John Gaal

Remarks at Commencement - May 22, 2016

Good morning.

Congratulations to today’s graduates, and to all the parents here today who have waited for this day even longer, and with perhaps even more angst, than the graduates themselves.

Having sat through more than one graduation myself, I promise to be brief!

I have to begin by thanking the University for this incredible award.  It is an understatement to say that I am both humbled and honored by this recognition.  To you,  President Fox, and members of the Board of Trustees, my heartfelt thanks.

To you, the graduates of the class of 2016, I wish you much success as you move on beyond St. Lawrence.  I also wish you the wisdom to understand what success really is.  Too often we look all around us to determine how to define success, when in fact we need to look inside of us.  Success is not something to be measured through someone else’s eyes, but only through your own.  It comes in all shapes and sizes, and success for one person may not be success for someone else.  There is nothing wrong with that.  You need to determine for yourself where success lies for you– whether it focuses on career, family, service to your community, or some combination.  And recognize that your definition may change – should change -- as your life progresses.  But success, when properly defined, will undoubtedly help make you happy -- but only when properly defined.

There are many thoughts about what traits are important to achieving success (however you come to define that term).  In my experience the trait that stands out the most is determination or, as described by American psychologist Angela Lee Duckworth, “grit.”  In a 2013 Ted Talk (and for those of you with short attention spans, Ted Talks is definitely the place to go), she described the results of several studies she had conducted which showed that the most significant predictor of success was not talent, not social intelligence, not good looks or good health, and not IQ, but “grit” – which she described as a passion and perseverance for long term goals; living life like a marathon and not a sprint.  While she studied this concept and made her observations in a more traditional context of academic and workplace success, my own experience over these past 40 plus years (since I was a graduate in an audience like this one), suggests that these observations apply in all contexts and facets of your life.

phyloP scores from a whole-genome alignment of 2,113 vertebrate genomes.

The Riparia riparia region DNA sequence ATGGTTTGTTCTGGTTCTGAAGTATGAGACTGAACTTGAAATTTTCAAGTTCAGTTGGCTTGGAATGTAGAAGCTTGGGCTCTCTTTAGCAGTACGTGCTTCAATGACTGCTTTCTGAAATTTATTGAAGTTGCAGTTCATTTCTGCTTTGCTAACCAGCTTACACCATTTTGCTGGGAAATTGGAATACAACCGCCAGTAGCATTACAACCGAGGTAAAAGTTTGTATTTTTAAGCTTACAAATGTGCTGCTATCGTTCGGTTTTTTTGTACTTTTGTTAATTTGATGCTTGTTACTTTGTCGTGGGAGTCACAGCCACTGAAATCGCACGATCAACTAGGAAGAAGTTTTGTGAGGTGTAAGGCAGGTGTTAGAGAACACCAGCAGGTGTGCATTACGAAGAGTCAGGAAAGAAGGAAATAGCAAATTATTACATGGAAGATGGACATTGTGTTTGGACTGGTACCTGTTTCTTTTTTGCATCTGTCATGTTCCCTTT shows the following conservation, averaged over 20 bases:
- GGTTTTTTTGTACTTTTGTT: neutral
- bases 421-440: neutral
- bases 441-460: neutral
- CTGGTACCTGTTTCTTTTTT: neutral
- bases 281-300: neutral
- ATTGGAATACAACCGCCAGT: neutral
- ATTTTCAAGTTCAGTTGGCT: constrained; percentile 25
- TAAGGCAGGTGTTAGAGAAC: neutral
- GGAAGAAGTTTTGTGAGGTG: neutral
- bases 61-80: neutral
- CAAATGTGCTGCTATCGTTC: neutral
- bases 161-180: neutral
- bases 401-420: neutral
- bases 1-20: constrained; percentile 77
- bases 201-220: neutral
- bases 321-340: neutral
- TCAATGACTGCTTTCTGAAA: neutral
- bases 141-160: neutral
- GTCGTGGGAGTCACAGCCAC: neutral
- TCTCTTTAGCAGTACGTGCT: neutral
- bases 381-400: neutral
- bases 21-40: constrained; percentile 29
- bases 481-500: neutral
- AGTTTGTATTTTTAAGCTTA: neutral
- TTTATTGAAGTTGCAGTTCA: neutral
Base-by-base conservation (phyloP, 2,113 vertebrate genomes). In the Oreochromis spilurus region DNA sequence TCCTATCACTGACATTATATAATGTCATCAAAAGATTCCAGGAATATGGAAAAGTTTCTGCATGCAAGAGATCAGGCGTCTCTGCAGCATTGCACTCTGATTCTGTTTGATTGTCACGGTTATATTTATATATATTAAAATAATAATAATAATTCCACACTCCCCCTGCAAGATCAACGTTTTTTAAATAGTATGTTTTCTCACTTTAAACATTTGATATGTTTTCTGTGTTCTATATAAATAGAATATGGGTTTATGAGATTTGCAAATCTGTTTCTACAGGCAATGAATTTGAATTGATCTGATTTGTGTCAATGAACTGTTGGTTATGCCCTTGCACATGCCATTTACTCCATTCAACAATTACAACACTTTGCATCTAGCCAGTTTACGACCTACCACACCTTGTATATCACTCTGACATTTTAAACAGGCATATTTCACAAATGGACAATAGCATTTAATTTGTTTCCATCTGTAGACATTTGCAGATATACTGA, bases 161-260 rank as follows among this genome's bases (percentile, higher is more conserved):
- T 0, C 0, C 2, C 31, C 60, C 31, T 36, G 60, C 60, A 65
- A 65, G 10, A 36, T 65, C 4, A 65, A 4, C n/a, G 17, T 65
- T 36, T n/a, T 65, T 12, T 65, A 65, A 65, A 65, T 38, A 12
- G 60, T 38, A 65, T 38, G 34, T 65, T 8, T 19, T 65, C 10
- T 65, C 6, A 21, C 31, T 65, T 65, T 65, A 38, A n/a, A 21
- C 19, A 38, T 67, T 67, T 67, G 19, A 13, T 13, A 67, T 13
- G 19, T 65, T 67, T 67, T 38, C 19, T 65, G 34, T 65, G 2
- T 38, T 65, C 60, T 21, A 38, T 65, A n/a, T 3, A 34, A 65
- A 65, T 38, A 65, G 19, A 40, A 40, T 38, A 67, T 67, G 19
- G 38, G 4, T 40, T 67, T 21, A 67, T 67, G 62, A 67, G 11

Understanding what is important to you, and then having the determination or grit to stick with its pursuit, promises you much success in life.  And that is what I wish for all of you.

Finally, I would be remiss if I did not offer this closing observation, about St. Lawrence itself.  Unlike each of you, and so many others in attendance today, I did not attend St. Lawrence as a student.  My connection to the University came a bit later in life.  Yet I have had, what for me at least, has been an enduring relationship spanning more than 35 years.  My legal practice has a very heavy focus on higher education, and that has given me the opportunity to see many colleges and universities up close and personal, sometimes up too close and way too personal.  I can say without reservation or hesitation that I have found no institution with a greater commitment to its students than St. Lawrence.  In time you will come to appreciate just how much that commitment, and all of your varied experiences here in the North Country, have shaped your lives for decades to come.

Congratulations again and go make your mark on the world.